The BOR’s improper use of O.C.G.A. § 50-18-72 (a)(4)

It was not until one week before the lawsuit that I ever learned what specific exemptions the BOR invoked. On the first day of trial, the AG’s office brought another stack of documents. They claimed that some were withheld pursuant to the “open investigations” exemption, for in-camera review by the court.

Take a look at the actual statute:

(4) Records of law enforcement, prosecution, or regulatory agencies in any pending investigation or prosecution of criminal or unlawful activity, other than initial police arrest reports and initial incident reports; provided, however, that an investigation or prosecution shall no longer be deemed to be pending when all direct litigation involving such investigation and prosecution has become final or otherwise terminated; and provided, further, that this paragraph shall not apply to records in the possession of an agency that is the subject of the pending investigation or prosecution (emphasis added)

To me, that clearly states that if you’re not a law enforcement, prosecution, or regulatory agency, you can’t invoke this exemption.

Since the AG was unaware of the egregious motion his lawyer’s filed, I wonder if he’s aware that they made the argument that because the BOR sometimes works with law enforcement agencies on investigations that in turn makes them a de facto law enforcement agency.

More damning is the last section of the paragraph that says it shouldn’t apply to the records of an agency that is the subject of said investigation. Simply put, if the Georgia Bureau of Investigation (a law enforcement agency) is investigating the University System of Georgia, then the GBI’s records are closed, the university system’s are not.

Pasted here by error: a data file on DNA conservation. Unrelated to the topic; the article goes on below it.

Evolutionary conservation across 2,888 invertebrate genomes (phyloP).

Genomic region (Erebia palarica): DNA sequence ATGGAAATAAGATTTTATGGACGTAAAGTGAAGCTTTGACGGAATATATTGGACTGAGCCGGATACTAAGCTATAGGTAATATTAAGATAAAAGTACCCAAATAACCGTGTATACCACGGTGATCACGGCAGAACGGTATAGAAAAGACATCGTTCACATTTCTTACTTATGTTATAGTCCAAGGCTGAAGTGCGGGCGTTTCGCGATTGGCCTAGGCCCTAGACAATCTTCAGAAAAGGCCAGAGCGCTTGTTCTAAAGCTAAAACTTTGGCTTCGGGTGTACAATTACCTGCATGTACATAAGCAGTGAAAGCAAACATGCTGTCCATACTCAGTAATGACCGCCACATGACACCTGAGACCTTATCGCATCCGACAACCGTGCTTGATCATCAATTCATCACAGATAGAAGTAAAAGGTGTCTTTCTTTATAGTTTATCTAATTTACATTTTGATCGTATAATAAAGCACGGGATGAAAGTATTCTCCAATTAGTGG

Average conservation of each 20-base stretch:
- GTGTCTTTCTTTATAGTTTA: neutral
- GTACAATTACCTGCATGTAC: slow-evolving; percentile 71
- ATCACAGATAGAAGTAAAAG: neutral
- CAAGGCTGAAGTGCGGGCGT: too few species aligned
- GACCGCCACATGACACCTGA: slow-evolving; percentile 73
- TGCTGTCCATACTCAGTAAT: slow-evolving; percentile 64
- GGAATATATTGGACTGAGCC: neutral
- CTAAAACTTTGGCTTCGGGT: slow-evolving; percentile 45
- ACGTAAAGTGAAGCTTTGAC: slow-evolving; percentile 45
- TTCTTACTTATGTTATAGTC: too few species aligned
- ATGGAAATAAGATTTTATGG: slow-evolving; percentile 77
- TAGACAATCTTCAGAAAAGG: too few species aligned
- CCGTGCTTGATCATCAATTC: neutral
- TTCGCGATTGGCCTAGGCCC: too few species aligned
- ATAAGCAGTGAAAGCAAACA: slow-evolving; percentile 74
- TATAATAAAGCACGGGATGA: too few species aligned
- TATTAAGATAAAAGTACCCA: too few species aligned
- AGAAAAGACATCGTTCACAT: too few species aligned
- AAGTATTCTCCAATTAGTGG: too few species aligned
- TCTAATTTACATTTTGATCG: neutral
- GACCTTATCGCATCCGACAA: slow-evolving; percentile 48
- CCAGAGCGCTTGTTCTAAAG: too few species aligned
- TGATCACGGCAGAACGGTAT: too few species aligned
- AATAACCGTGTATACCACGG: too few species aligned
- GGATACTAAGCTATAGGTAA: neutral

David Schick is the summer 2014 Pulliam/Kilgore Freedom of Information intern for SPJ,  reporting and researching public records and FOI issues. Contact him at dschick@spj.org or interact on Twitter: @davidcschick

David Cuillier is FOI’s Indy-ana Jones

SPJ FOI Committee Chairman David Cuillier made a pit-stop today in Indianapolis as part of his “Access Across America” tour. He has visited 24 states so far, where he has taught more than 800 interested journalists how to cut through the jungle of public record request challenges and discover unique story ideas.

People in attendance were from Indianapolis Monthly, AP and surrounding universities. Many, if not all, were involved in local chapters of SPJ.

Cuillier has the confidence to pull off any record request, a confidence that got participants revved about investigative journalism.

Here are some of his FOI adventuring tips:

  • Carry a public records request letter with you always. Picture this: If a record is mentioned during a city commission discussion, you will be prepared to hand the city manager a request immediately following the meeting.